Garlic For Pets

Cats and Dogs

If garlic is good for the health of people, would it not also be good for the health of your pets? If garlic can fend off mosquitoes, could it not also help animals to deal with fleas and worms? Will it put a spring into the step of your dog or cat?

Perhaps. But perhaps not.

What's good for one species isn't always good for another. Opinion about the use of garlic as a dietary supplement for pets and other animals is strongly divided. Some say it's a great animal health supplement, others that it's a dangerous poison. Both may be right.

Arguments For And Against

Many people feed garlic to their animals, it seems to be particularly common for horses, cats and dogs. Owners have reported generally improved health, better skin and a reduction in pests such as fleas. It is said that June Lockhart became a convert to mixing garlic into her dog's food to cure his fleas.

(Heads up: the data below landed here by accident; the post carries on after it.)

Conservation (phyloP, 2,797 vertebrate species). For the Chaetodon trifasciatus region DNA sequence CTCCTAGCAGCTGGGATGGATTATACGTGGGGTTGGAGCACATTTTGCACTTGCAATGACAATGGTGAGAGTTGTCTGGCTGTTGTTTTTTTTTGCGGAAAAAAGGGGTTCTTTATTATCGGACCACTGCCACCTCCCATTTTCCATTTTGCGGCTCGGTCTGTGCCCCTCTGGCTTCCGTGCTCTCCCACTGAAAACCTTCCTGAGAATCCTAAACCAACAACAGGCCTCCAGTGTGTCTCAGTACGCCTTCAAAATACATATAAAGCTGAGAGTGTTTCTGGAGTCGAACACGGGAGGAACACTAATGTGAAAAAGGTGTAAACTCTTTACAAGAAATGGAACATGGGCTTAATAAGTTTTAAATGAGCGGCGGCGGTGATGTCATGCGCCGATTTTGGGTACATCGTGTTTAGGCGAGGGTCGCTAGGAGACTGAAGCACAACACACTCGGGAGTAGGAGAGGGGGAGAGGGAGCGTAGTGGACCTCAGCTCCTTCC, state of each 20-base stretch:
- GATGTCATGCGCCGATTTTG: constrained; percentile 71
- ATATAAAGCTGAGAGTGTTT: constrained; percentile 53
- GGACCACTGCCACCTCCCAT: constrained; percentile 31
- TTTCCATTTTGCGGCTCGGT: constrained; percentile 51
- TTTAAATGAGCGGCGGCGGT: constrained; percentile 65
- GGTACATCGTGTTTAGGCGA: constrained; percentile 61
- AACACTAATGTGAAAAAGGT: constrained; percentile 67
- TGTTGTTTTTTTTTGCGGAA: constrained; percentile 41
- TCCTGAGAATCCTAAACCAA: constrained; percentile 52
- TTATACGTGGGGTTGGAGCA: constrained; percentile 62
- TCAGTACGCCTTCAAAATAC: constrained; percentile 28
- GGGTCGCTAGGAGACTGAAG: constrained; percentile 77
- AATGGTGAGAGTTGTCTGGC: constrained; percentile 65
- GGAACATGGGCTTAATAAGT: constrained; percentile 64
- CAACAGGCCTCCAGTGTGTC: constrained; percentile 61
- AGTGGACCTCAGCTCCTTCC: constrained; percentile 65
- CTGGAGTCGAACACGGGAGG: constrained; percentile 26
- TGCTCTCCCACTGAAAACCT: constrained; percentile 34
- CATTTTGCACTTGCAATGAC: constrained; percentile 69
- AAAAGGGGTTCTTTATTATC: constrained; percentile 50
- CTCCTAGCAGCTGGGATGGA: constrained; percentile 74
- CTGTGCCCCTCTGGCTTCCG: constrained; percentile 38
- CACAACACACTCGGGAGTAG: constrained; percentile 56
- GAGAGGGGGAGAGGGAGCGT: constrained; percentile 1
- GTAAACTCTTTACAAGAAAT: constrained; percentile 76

On the other hand, garlic is also reportedly toxic to many animals. Garlic - along with other alliums such as onions - contains the chemical thiosulphate. This can be extremely dangerous to pets (onions being more of a danger than garlic). The blood-cleansing properties that make garlic sulphides beneficial to humans can damage the blood cells of animals. This toxicity can result in anything from mild anemia to major bursting of the blood cells leading to death.

When does garlic change from being a healthy additive to a dangerous toxin? Figures quoted vary widely, there doesn't seem to be any agreed on danger level.

So feeding garlic to your pet would appear to be a risk. It might help the animal's health - or it might cause serious injury. The safest bet is not to give your pet garlic without first consulting a qualified vet.